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How to Use Soil Impact Testers and Crack Measuring Gauges

News

Tradesman on building site working with the slab of the house, before use of impact soil testing

The construction and building industry need reliable instruments both before building work begins and long after completion.  

Soil compaction testing is essential for checking the soil is strong enough for footings and building works to begin. A crack measuring gauge may be needed soon after construction or many years later depending on the cause of the building or slab crack. Both instruments are easy to use with a little knowledge and practice.
 

Soil Compaction and Soil Impact Testers

Compaction of a building site reduces air pockets and voids by packing soil particles closer together. By forcing the soil particles together, soil density and strength increases. A well-compacted soil won’t settle as much as a poorly compacted one and reduces the chance of structural problems in the building. Strength in the soil means greater loads can be carried by the footings.

Poor compaction leads to structural movement and building settling, slab cracks and foundation erosion. It is a requirement that soil is tested following compaction to ensure it is strong enough for building on.

First developed in the 1970s by Dr Baden Clegg, the impact soil tester changed the way sand compaction could be tested. The Clegg Impact Soil Tester needs just one person to perform the test in less than one minute. Also known as a Perth Penetrometer, Clegg prepared a thesis paper on the development of the instrument while working as a Senior Lecturer in Civil Engineering at the University of Western Australia in 1979. The device has changed very little since its introduction.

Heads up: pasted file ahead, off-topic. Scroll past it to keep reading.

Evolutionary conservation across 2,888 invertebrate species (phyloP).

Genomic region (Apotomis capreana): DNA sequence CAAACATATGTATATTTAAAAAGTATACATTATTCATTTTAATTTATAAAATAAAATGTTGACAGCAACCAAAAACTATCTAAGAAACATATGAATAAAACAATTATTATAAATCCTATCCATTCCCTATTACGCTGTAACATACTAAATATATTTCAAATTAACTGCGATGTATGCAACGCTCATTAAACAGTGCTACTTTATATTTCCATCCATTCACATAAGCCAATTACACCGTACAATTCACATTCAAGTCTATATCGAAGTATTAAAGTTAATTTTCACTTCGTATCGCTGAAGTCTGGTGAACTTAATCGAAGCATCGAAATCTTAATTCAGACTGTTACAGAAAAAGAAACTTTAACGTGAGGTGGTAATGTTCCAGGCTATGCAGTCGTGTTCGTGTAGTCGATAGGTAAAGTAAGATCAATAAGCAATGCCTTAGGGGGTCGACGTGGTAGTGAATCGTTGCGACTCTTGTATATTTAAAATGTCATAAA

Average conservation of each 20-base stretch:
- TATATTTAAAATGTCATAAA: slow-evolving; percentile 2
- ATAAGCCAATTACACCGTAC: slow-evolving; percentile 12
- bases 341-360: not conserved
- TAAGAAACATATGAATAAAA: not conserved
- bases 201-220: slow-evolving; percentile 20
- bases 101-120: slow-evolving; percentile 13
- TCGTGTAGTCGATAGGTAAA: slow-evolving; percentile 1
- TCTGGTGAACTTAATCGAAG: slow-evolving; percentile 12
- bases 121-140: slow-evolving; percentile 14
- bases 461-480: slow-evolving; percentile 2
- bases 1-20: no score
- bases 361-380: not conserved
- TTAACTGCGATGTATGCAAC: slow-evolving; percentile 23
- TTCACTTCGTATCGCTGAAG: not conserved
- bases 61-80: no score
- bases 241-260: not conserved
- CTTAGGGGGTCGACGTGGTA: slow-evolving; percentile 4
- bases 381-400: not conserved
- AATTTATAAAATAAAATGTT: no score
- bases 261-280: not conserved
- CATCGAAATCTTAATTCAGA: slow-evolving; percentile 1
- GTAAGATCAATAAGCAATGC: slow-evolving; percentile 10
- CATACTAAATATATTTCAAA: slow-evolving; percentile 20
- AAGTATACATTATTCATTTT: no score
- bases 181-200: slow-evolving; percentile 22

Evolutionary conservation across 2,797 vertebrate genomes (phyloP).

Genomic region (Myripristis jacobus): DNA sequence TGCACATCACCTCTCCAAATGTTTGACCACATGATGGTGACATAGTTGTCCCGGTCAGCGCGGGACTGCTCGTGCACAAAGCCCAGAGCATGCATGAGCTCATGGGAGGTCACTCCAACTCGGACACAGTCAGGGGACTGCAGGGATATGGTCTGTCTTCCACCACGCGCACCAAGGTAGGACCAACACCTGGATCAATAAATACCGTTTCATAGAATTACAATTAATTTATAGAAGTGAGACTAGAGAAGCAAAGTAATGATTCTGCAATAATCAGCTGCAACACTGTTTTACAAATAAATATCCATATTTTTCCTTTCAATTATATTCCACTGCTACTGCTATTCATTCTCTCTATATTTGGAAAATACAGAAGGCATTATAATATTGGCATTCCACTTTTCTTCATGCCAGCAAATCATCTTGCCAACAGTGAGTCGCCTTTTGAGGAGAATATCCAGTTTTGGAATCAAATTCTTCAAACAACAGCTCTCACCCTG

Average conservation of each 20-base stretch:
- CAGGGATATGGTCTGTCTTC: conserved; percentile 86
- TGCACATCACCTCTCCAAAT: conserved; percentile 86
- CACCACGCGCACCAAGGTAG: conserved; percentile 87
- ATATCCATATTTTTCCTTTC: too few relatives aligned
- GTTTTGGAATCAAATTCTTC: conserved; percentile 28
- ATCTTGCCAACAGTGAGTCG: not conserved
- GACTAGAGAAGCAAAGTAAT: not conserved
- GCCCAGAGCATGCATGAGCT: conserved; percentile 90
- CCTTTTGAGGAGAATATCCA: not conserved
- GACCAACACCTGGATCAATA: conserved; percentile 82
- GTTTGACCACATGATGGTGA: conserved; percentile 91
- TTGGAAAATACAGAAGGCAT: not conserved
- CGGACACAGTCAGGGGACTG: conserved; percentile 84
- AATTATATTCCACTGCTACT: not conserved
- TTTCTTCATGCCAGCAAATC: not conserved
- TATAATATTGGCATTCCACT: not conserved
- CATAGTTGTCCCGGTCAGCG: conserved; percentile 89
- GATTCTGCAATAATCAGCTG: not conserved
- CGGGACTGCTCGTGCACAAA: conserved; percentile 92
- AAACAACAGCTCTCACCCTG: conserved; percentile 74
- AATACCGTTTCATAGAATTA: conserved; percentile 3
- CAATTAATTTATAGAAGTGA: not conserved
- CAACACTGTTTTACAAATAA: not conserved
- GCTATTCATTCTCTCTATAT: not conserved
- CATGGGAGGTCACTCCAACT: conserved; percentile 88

Dropped from a set height of 45 cm, the output of the fourth drop is known as the Clegg Impact Value (CIV). The output is measured in Clegg units and is displayed instantaneously on the Hammer’s meter. One Clegg unit equals 10 gravity units with the decimal truncated.                 

The easily portable instrument weighs 14 kg including the 7kg shipping case.

For more information, see the Clegg Impact Soil Tester in the online store, which is now Available for hire.
 

Crack Measuring Gauges

Cracks are a regular part of building and settlement but can become serious problems when the safety margins of strength, stability and integrity are exceeded.

Cracks in buildings and slabs can be caused by several factors including creep movement, moisture movement, the permeability of concrete, thermal movement, corrosion of reinforcements, chemical reactions, poor structural design, construction or maintenance.

The size of cracks are often measured to determine if they are stable or widening.

Monitoring the expansion and contraction of cracks is required. A crack gauge is used to measure the rotation, transverse and longitudinal movement. Made of polycarbonate, the device measures of -/+ 20 mm, +/- 10 mm. The reading accuracy is +/- 0.5 mm on a grid.

The gauge is fixed over a crack on any flat surface using screws and adhesive. The gauge is left in place so the crack size can be monitored, and noted on the supplied record sheet.

For more information, see the GSR Crack Monitoring Gauge or the Metrica Crack Monitoring Gauge in the online store.

The Metrica Universal Crack Gauge is made of foldable elements suitable for fixing to any surface that is not flat including a wall, curve, groove or protrusion. The range is also +/-10 & +/-20.

If you need any advice on how to use a soil temper or crack measuring gauge, don’t hesitate to ask one of the experts at GSR Laser Tools by calling (08) 9409 4058 or contact us online.
Category: News